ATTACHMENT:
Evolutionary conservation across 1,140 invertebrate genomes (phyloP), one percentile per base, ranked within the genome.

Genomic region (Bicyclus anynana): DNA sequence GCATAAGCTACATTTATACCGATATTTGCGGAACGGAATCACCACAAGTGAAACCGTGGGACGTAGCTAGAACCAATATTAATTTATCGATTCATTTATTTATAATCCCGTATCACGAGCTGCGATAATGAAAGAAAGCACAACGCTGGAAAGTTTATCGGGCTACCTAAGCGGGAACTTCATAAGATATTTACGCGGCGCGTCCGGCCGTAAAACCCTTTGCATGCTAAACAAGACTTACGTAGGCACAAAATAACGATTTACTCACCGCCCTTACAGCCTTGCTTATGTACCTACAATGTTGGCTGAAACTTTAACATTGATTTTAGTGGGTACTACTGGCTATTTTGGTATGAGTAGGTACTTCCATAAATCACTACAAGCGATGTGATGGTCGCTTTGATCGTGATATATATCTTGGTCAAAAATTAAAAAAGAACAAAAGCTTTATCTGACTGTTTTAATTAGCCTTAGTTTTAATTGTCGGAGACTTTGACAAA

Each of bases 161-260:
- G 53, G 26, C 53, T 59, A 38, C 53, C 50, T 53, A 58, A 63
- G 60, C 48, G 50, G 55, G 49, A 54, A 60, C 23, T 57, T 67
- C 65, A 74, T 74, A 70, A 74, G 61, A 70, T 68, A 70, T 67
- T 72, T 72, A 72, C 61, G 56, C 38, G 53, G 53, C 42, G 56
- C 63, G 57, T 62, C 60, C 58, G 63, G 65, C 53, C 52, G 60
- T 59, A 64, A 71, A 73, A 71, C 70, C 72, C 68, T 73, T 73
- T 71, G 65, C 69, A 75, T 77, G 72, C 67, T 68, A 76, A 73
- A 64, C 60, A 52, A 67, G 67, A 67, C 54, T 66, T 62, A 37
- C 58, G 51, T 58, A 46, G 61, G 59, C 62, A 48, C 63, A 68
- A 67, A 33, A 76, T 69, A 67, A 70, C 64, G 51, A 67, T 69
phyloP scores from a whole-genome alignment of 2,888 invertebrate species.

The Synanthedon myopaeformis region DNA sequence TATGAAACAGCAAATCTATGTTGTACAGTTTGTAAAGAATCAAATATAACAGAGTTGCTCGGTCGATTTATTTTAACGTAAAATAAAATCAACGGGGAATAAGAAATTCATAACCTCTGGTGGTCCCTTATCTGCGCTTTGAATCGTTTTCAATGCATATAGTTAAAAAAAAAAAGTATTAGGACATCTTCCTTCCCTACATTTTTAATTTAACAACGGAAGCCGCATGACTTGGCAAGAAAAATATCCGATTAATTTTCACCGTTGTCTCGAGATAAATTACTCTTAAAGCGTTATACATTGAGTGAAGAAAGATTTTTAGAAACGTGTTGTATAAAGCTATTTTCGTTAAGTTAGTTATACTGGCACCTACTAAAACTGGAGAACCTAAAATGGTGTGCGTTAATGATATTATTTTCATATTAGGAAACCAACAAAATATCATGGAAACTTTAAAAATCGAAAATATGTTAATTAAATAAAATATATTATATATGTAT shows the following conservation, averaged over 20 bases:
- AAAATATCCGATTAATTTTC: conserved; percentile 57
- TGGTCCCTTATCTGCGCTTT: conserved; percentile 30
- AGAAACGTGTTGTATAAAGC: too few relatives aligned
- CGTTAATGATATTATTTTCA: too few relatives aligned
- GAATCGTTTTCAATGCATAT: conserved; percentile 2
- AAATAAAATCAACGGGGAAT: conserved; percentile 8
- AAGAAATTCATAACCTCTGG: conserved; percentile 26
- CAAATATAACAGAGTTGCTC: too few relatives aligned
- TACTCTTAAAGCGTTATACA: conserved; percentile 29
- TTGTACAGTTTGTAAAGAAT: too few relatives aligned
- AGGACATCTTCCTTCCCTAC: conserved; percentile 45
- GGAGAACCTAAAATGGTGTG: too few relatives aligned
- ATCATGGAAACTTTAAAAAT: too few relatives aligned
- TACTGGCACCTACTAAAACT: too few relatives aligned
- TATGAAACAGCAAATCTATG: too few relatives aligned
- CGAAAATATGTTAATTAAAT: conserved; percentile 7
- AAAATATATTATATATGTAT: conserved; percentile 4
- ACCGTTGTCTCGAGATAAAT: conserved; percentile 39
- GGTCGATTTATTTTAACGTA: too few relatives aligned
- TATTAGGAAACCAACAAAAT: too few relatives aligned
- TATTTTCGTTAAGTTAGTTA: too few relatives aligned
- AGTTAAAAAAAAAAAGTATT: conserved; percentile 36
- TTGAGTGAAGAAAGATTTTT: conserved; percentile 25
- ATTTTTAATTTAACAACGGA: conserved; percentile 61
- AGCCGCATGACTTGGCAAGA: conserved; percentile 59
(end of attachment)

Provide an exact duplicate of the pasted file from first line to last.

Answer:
Evolutionary conservation across 1,140 invertebrate genomes (phyloP), one percentile per base, ranked within the genome.

Genomic region (Bicyclus anynana): DNA sequence GCATAAGCTACATTTATACCGATATTTGCGGAACGGAATCACCACAAGTGAAACCGTGGGACGTAGCTAGAACCAATATTAATTTATCGATTCATTTATTTATAATCCCGTATCACGAGCTGCGATAATGAAAGAAAGCACAACGCTGGAAAGTTTATCGGGCTACCTAAGCGGGAACTTCATAAGATATTTACGCGGCGCGTCCGGCCGTAAAACCCTTTGCATGCTAAACAAGACTTACGTAGGCACAAAATAACGATTTACTCACCGCCCTTACAGCCTTGCTTATGTACCTACAATGTTGGCTGAAACTTTAACATTGATTTTAGTGGGTACTACTGGCTATTTTGGTATGAGTAGGTACTTCCATAAATCACTACAAGCGATGTGATGGTCGCTTTGATCGTGATATATATCTTGGTCAAAAATTAAAAAAGAACAAAAGCTTTATCTGACTGTTTTAATTAGCCTTAGTTTTAATTGTCGGAGACTTTGACAAA

Each of bases 161-260:
- G 53, G 26, C 53, T 59, A 38, C 53, C 50, T 53, A 58, A 63
- G 60, C 48, G 50, G 55, G 49, A 54, A 60, C 23, T 57, T 67
- C 65, A 74, T 74, A 70, A 74, G 61, A 70, T 68, A 70, T 67
- T 72, T 72, A 72, C 61, G 56, C 38, G 53, G 53, C 42, G 56
- C 63, G 57, T 62, C 60, C 58, G 63, G 65, C 53, C 52, G 60
- T 59, A 64, A 71, A 73, A 71, C 70, C 72, C 68, T 73, T 73
- T 71, G 65, C 69, A 75, T 77, G 72, C 67, T 68, A 76, A 73
- A 64, C 60, A 52, A 67, G 67, A 67, C 54, T 66, T 62, A 37
- C 58, G 51, T 58, A 46, G 61, G 59, C 62, A 48, C 63, A 68
- A 67, A 33, A 76, T 69, A 67, A 70, C 64, G 51, A 67, T 69
phyloP scores from a whole-genome alignment of 2,888 invertebrate species.

The Synanthedon myopaeformis region DNA sequence TATGAAACAGCAAATCTATGTTGTACAGTTTGTAAAGAATCAAATATAACAGAGTTGCTCGGTCGATTTATTTTAACGTAAAATAAAATCAACGGGGAATAAGAAATTCATAACCTCTGGTGGTCCCTTATCTGCGCTTTGAATCGTTTTCAATGCATATAGTTAAAAAAAAAAAGTATTAGGACATCTTCCTTCCCTACATTTTTAATTTAACAACGGAAGCCGCATGACTTGGCAAGAAAAATATCCGATTAATTTTCACCGTTGTCTCGAGATAAATTACTCTTAAAGCGTTATACATTGAGTGAAGAAAGATTTTTAGAAACGTGTTGTATAAAGCTATTTTCGTTAAGTTAGTTATACTGGCACCTACTAAAACTGGAGAACCTAAAATGGTGTGCGTTAATGATATTATTTTCATATTAGGAAACCAACAAAATATCATGGAAACTTTAAAAATCGAAAATATGTTAATTAAATAAAATATATTATATATGTAT shows the following conservation, averaged over 20 bases:
- AAAATATCCGATTAATTTTC: conserved; percentile 57
- TGGTCCCTTATCTGCGCTTT: conserved; percentile 30
- AGAAACGTGTTGTATAAAGC: too few relatives aligned
- CGTTAATGATATTATTTTCA: too few relatives aligned
- GAATCGTTTTCAATGCATAT: conserved; percentile 2
- AAATAAAATCAACGGGGAAT: conserved; percentile 8
- AAGAAATTCATAACCTCTGG: conserved; percentile 26
- CAAATATAACAGAGTTGCTC: too few relatives aligned
- TACTCTTAAAGCGTTATACA: conserved; percentile 29
- TTGTACAGTTTGTAAAGAAT: too few relatives aligned
- AGGACATCTTCCTTCCCTAC: conserved; percentile 45
- GGAGAACCTAAAATGGTGTG: too few relatives aligned
- ATCATGGAAACTTTAAAAAT: too few relatives aligned
- TACTGGCACCTACTAAAACT: too few relatives aligned
- TATGAAACAGCAAATCTATG: too few relatives aligned
- CGAAAATATGTTAATTAAAT: conserved; percentile 7
- AAAATATATTATATATGTAT: conserved; percentile 4
- ACCGTTGTCTCGAGATAAAT: conserved; percentile 39
- GGTCGATTTATTTTAACGTA: too few relatives aligned
- TATTAGGAAACCAACAAAAT: too few relatives aligned
- TATTTTCGTTAAGTTAGTTA: too few relatives aligned
- AGTTAAAAAAAAAAAGTATT: conserved; percentile 36
- TTGAGTGAAGAAAGATTTTT: conserved; percentile 25
- ATTTTTAATTTAACAACGGA: conserved; percentile 61
- AGCCGCATGACTTGGCAAGA: conserved; percentile 59